There's nothing like the VCR. They come cheap and ready to go," says Dallas businessman Jim Stewart.
Last holiday season, Stewart came home from an electronics store with two VCRs for his study. Stewart, married with 6- and 10-year-old daughters, wanted a second and third machine for household harmony and flexibility.
The girls can watch their favorite movies while their parents record and play videotapes on other machines.
Stewart's little venture didn't cost much. Two videocassette recorders, $99 each. The total was less than half of what he paid for a fully loaded model five years ago.
"Now I would never bother to repair a VCR," Stewart says unwaveringly.
Twenty years ago, buying a VCR on impulse might have seemed extravagant, because the machines that ushered in the home video boom cost well into four figures.
But today, low-end VCRs, 19-inch to 32-inch TVs, calculators, handheld stereos and other ubiquitous consumer electronics have become so inexpensive that many consumers consider them disposable.
Even professional fix-its say that buying a new machine often makes more sense after considering the cost of repair, the equipment's life span, the inconvenience of doing without while it's in the shop, the bells and whistles on new machines and falling prices.
Technological advances have helped electronics companies make more sophisticated machines for less money, says analyst David Goldstein of Channel Marketing, a consulting firm specializing in technology.
"Manufacturers are able to get more things on fewer chips as opposed to on several parts," he says.
Consider the compact disc player. In 1999, the average price of a home deck will be $112, according to the Consumer Electronics Manufacturers Association. In 1983, when CEMA began tracking sales, the figure was $350.
With his two new VCRs, Stewart got features he'd never had: on-screen, multi-event programming, a self-setting clock and high-fidelity audio. He also recently bought a combination TV/VCR. According to CEMA, these will cost an average of $240 this year, compared with $420 in 1990.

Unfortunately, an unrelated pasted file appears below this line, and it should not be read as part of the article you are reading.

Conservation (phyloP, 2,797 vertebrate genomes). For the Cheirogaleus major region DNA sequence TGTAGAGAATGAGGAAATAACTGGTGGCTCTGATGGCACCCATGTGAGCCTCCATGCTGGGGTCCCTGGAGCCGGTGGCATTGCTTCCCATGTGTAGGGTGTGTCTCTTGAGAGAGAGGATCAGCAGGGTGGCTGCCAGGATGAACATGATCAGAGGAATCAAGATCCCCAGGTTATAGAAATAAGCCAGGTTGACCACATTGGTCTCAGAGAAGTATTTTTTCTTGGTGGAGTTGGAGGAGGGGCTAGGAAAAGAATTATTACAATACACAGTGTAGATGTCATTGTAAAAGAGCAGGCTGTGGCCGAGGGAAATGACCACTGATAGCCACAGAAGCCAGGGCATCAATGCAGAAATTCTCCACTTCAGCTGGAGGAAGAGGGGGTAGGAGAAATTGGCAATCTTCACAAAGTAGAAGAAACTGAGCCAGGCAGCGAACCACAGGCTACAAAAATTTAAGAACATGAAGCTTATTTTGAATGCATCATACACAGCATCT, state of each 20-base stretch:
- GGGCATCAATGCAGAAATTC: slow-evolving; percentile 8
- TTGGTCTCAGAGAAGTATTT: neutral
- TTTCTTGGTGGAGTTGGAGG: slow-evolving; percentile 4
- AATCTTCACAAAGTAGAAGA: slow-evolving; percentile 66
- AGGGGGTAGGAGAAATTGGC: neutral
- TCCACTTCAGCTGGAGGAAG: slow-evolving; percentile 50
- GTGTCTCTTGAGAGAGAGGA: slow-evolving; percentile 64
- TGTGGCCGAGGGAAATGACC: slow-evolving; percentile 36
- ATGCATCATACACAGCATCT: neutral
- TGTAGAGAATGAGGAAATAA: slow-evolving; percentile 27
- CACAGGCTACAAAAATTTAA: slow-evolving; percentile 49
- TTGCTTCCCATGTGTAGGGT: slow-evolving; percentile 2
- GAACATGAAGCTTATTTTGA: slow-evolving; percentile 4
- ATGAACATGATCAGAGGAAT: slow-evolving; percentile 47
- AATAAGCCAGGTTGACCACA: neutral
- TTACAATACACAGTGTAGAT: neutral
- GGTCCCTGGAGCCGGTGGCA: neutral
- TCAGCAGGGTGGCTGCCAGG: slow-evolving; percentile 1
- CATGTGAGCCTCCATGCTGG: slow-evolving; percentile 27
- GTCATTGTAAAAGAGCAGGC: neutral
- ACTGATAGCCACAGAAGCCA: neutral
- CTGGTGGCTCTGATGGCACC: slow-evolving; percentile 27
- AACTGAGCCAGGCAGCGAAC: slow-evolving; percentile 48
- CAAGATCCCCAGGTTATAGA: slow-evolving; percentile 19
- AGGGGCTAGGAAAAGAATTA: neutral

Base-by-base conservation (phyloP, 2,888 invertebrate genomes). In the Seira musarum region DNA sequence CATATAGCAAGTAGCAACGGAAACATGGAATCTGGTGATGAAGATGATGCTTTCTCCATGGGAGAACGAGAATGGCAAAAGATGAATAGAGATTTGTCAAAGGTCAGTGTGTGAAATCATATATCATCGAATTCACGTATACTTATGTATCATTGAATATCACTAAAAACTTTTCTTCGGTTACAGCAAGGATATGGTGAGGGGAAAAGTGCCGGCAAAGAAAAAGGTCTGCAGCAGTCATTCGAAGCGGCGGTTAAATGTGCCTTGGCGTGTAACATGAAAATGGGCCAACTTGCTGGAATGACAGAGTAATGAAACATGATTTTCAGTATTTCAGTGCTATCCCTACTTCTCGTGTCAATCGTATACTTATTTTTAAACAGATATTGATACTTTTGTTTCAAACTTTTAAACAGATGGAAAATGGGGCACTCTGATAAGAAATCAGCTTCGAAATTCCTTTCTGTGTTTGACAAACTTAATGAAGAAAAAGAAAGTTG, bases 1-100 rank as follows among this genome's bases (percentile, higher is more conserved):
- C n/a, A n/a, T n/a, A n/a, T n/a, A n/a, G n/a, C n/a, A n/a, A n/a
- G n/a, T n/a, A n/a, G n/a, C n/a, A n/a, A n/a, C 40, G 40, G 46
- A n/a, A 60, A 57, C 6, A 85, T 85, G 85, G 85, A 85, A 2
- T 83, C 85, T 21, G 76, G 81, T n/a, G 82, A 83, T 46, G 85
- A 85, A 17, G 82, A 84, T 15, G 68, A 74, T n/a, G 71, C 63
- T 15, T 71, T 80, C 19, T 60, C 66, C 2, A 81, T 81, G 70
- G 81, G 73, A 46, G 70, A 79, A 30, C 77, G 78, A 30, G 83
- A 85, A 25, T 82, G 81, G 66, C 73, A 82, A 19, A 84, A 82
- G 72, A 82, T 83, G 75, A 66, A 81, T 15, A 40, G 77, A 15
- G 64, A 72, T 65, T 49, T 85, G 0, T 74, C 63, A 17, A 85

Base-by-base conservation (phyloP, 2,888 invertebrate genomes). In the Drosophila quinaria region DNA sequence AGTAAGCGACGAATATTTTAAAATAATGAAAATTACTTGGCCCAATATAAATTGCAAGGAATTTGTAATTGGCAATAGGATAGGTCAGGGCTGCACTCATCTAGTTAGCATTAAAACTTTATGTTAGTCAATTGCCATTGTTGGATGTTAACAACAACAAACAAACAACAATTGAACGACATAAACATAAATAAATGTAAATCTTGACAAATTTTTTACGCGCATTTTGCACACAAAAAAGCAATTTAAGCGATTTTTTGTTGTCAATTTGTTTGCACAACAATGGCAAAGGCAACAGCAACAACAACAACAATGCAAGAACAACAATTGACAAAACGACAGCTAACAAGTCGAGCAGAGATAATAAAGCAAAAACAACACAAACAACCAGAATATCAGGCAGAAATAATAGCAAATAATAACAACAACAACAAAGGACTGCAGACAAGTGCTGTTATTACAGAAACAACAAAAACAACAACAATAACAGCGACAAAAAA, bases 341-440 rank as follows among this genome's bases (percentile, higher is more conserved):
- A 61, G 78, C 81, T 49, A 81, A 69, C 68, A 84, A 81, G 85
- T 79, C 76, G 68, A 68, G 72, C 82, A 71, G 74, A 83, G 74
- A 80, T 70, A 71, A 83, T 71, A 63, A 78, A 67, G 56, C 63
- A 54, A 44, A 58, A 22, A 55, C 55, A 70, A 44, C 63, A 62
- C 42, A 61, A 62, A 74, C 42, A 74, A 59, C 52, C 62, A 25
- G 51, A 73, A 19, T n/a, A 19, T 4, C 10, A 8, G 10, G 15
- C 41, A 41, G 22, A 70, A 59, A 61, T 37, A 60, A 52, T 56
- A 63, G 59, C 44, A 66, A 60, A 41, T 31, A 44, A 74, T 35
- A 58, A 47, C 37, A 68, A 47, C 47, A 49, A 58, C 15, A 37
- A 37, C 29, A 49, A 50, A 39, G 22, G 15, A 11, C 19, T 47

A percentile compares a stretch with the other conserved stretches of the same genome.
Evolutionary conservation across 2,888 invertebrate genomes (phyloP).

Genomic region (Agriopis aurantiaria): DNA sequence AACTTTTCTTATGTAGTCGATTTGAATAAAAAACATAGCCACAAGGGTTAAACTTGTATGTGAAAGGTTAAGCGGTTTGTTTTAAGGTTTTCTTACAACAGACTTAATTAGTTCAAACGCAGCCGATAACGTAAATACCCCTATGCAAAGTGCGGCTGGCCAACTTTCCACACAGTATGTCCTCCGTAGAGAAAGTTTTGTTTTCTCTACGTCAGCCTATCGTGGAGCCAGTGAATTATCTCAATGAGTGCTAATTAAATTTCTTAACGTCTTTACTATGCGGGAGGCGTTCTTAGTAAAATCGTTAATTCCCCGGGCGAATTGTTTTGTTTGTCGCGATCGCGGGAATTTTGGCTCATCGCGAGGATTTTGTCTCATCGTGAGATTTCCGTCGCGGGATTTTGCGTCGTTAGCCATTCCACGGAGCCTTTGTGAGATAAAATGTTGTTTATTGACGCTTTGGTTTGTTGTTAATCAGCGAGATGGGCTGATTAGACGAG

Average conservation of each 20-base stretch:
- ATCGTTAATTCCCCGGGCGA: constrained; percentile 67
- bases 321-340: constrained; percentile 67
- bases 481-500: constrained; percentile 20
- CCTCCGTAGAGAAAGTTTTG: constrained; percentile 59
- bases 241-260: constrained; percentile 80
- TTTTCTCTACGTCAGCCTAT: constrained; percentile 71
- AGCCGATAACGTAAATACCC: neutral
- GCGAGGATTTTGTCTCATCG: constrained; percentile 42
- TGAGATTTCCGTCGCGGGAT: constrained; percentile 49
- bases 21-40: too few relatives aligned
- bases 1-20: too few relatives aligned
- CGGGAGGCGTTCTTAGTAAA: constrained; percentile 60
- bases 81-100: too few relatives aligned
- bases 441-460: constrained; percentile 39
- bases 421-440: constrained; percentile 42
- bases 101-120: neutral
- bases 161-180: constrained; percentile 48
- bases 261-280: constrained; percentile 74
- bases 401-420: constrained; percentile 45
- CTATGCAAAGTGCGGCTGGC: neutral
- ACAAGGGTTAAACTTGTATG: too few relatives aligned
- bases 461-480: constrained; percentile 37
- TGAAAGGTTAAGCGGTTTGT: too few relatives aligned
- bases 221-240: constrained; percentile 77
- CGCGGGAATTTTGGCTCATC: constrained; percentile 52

Other examples abound. In 1972, Texas Instruments introduced the first electronic handheld calculator. The TI2500, which sold for about $120 and weighed 12 ounces, had an eight-digit display and could add, subtract, multiply and divide.
Today the company's basic handheld, the TI503SV, can figure percentages and square roots, deal with negative numbers and store calculations with memory recall. All this by a 1.6-ounce, $6.95 device.
"Now you don't bother to get a calculator fixed," Goldstein says.
The cost of VCRs has fallen so far that they're given away as incentives to buy major appliances.
Informed electronics consumers -- excluding those who pine for the first of everything -- play the game. Stewart says he knew prices would come down on VCRs and televisions; he expects the same to happen with digital TVs.
Jim Barry, CEMA spokesman, agrees that waiting is part of consumerism. When Sony introduced the Betamax video recorder in 1974, he says, only 34,000 of those pricey machines were sold.
"The reason we bought 17 million VCRs last year is because the prices are lower and you get more, he says."
Repair costs are a consideration in the buy-or-fix equation.
"That part needed to repair the broken VCR is going to be cheap," Goldstein says. "But add the costs to ship that part, and the [rising cost of] labor, and you're looking at a lot more money." At H&H Electronics, a long-established repair shop, owner Richard Hawes says: "Before we do diagnostics, we will give the customer an at-the-counter assessment and tell that customer exactly what he's in for."
The most common problem with VCRs brought to his shop is that they've stopped while playing a tape, Hawes says. The repair cost is $69.95 plus tax -- including $55 for labor and $14.95 for parts.
"We don't charge by the hour; our minimum labor charge is $45. We have a ceiling of $84," he says.
Clyde Nabors, executive director of the National Electronics Service Dealers Association, says the news isn't good for his group: "There are so many disposable electronics items today that it's hurting the service industry."
According to Goldstein, customers are most likely to get a device fixed if it's under warranty. "But once the warranty's over, you can almost always get a new item with more stuff at a much more reasonable price," he says.
Not everyone throws out a malfunctioning machine.
Hawes says his customers fall into two categories -- those who want to be told, "It's time to trash it," and those who would rather fix than switch.
"But you have to be cautious," Hawes adds. "When some of these customers come in, it's like they are dropping off their baby. Depending on how long they've had the VCR, you can't just tell them to dump it. They take it personally."